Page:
It’s been an interesting week. Apparently the let-it-all-hang-out generation has discovered privacy and a few other things not quite so nice. The first news item that caught my attention was a report in a Wall Street Journal story by Daniel Henninger reporting on commencement cancellations at US Colleges. Seems Smith announced last Monday that Christine Lagarde, the French head of the International Monetary Fund, would no longer address the graduating class. A group of Smithies signed an online petition protesting that the IMF is responsible for “imperialistic and patriarchal systems that oppress and abuse women worldwide.”
Then last Tuesday Robert Birgeneau, the former Chancellor at UC Berkeley, was encouraged to withdraw from Haverford College’s graduation ceremonies. Mr. Bergeneau is a committed defender of minority students, the LGBT community and undocumented illegal immigrants. What student body could find fault with that?
Scary stuff. But then there were the European censors trying to put Google in its place. The European Court of Justice now enables individuals in the EU’s 28 member states to demand that search engines and other content “controllers” including social media platforms remove links to web pages that don’t serve a public interest. Apparently the court believes the ability to erase inconvenient links to the past is necessary to protect privacy and the ill-defined right to be “forgotten”. Should have thought of that before you pushed send. The ruling is en banc meaning it cannot be appealed.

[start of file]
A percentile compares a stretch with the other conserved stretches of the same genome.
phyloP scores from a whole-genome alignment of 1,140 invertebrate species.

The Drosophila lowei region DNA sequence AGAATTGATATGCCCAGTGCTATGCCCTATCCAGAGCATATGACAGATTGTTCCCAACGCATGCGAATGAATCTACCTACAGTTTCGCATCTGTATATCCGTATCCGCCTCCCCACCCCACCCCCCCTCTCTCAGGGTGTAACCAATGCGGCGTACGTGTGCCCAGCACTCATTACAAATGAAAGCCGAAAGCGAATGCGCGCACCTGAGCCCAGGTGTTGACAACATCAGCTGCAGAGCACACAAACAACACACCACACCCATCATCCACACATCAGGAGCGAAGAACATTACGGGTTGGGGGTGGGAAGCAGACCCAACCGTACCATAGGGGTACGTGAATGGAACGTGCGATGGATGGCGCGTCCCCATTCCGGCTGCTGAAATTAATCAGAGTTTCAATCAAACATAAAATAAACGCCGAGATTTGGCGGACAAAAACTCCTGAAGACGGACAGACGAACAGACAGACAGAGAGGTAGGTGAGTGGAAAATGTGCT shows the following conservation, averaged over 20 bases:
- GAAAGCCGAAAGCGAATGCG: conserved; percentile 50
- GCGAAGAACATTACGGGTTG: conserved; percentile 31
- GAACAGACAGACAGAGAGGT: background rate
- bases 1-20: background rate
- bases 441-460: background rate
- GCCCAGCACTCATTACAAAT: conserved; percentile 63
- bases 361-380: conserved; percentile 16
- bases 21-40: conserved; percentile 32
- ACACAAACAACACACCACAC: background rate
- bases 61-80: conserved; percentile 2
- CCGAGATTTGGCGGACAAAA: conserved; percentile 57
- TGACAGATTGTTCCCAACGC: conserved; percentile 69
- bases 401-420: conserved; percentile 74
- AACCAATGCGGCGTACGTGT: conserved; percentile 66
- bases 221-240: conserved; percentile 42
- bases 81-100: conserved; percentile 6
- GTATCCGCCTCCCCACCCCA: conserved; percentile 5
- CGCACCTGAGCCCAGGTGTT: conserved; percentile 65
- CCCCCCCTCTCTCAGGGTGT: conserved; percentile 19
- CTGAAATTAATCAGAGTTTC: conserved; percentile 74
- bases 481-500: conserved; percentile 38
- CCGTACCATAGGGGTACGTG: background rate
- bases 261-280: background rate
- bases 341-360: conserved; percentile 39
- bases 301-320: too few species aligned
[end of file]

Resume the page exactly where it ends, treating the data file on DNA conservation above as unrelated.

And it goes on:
And all of this took place in tandem with the release of Glenn Greenwald’s much anticipated “No Place to Hide”. Greenwald is the lawyer who helped Edward Snowden disseminate classified documents taken from the US National Security Agency.
I have long thought that Americans generally are so preoccupied with rights and freedoms – let’s arm every idiot who wants to shoot a gun – that they really have forgotten collective good. I am pleased to say that for the most part, Canada has just been so much more balanced. At least when the right to speak is withdrawn at one of our institutions, it is usually because the proposed speaker’s views contain statements of hatred and racial bigotry or something equally heinous.
In keeping with our traditions of balance, a Globe and Mail editorial calling for a royal commission on spying just seemed so reasoned and … well thoughtful. The analysis was nuanced and took into account the complexity of the issues around electronic surveillance and cyberespionage. Yes, Canada is often compromising and as outsiders would have it “milk toast” in our perspectives. But sometimes don’t you just feel so damned proud that we take the time to get it right?